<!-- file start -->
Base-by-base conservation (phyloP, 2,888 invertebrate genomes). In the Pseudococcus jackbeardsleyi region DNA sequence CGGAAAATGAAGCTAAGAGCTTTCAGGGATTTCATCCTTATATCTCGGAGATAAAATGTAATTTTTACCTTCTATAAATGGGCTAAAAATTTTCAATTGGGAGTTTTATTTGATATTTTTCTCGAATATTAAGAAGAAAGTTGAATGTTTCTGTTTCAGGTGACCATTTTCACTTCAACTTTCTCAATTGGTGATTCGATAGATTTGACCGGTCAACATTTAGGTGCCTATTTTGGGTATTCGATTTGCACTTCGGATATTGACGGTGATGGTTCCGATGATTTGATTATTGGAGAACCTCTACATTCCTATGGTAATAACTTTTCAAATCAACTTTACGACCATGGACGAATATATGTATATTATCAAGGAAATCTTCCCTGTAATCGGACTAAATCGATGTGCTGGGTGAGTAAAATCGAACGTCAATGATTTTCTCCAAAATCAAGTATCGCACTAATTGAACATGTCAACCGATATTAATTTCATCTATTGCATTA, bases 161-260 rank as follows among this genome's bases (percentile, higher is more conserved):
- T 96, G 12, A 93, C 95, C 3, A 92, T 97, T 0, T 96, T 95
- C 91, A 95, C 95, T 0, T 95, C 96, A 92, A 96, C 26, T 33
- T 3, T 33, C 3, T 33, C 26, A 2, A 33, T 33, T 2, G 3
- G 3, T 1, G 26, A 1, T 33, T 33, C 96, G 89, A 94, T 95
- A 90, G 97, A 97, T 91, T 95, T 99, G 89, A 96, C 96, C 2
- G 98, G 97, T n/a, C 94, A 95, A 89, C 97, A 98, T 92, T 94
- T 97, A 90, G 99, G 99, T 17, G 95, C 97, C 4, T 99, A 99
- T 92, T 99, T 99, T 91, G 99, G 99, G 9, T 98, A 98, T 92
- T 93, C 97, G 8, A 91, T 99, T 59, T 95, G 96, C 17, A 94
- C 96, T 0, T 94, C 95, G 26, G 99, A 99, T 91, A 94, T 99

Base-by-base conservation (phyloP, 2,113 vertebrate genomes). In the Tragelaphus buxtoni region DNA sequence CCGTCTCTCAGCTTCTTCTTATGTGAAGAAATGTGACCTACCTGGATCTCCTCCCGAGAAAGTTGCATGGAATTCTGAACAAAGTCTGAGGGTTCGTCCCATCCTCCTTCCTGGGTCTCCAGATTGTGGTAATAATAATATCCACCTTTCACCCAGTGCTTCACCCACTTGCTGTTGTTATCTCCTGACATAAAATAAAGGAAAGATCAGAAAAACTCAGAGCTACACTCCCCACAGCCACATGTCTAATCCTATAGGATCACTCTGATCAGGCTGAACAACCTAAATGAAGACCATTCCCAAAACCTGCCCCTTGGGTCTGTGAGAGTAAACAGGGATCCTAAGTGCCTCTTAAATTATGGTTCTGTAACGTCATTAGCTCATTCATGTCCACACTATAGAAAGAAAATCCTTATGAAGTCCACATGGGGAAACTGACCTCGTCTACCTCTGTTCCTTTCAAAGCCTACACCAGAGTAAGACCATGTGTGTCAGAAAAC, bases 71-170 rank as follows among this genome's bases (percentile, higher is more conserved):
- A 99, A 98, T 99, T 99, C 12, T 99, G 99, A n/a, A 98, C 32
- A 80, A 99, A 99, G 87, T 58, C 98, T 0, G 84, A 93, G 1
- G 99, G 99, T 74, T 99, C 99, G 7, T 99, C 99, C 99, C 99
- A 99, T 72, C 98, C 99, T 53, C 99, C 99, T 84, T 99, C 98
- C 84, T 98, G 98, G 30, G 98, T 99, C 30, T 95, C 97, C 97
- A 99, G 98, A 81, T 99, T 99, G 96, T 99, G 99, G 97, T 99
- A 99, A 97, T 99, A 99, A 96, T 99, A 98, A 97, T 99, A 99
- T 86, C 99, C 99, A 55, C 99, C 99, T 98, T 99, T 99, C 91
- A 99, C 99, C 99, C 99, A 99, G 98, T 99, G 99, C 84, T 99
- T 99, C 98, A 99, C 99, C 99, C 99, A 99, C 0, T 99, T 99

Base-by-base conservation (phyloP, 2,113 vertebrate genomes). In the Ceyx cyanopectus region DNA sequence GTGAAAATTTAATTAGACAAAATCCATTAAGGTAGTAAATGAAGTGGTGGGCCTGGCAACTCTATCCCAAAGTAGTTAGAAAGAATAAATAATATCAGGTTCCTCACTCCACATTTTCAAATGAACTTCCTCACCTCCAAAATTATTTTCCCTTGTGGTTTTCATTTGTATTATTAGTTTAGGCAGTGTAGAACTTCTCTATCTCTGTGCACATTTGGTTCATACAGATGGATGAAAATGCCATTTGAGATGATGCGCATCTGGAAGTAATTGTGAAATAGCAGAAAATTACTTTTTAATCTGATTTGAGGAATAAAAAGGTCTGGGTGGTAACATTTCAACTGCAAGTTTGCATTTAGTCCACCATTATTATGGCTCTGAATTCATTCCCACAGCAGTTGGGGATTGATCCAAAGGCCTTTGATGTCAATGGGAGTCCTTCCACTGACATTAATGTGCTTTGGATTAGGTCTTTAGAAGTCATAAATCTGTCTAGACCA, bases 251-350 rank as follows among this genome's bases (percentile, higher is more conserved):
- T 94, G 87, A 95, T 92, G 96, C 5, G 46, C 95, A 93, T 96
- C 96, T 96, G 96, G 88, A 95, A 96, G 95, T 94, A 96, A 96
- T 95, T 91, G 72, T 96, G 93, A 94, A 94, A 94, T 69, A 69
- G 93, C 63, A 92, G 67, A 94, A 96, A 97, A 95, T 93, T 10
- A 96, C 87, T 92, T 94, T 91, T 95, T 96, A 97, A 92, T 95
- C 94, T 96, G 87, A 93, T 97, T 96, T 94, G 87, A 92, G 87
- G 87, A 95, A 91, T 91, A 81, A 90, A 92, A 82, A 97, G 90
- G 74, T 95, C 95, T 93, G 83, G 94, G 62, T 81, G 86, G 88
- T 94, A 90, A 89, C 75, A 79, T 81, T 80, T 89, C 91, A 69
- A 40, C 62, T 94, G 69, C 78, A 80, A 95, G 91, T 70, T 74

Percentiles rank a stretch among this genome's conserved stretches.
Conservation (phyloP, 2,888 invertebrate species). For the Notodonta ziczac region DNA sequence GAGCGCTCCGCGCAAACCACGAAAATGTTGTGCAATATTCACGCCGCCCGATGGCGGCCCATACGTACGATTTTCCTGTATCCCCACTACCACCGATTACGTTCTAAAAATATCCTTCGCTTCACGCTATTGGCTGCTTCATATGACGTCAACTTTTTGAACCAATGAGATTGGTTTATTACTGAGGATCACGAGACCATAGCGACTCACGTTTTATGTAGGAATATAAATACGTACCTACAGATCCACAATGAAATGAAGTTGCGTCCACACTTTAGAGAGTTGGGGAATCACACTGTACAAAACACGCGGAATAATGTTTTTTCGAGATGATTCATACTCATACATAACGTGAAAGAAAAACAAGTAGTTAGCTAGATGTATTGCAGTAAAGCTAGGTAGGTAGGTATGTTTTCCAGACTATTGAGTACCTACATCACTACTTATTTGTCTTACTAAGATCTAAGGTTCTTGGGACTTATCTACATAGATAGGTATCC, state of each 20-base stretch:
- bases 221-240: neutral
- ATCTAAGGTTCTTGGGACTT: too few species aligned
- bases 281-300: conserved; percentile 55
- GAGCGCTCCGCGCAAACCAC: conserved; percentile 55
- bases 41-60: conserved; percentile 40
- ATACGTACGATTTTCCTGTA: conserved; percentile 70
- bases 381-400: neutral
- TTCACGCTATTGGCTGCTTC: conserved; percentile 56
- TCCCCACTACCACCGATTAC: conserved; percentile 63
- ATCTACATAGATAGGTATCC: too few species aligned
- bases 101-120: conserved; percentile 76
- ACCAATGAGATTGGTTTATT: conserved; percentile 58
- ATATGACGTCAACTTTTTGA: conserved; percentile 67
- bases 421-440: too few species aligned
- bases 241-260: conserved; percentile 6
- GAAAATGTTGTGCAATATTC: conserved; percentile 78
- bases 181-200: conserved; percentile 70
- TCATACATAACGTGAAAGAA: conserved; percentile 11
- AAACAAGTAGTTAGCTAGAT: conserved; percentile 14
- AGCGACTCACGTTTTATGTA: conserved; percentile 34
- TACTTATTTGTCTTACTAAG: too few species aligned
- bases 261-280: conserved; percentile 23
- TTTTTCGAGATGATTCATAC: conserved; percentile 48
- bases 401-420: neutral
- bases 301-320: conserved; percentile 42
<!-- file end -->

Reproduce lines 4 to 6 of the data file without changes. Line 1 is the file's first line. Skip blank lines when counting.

- T 3, T 33, C 3, T 33, C 26, A 2, A 33, T 33, T 2, G 3
- G 3, T 1, G 26, A 1, T 33, T 33, C 96, G 89, A 94, T 95
- A 90, G 97, A 97, T 91, T 95, T 99, G 89, A 96, C 96, C 2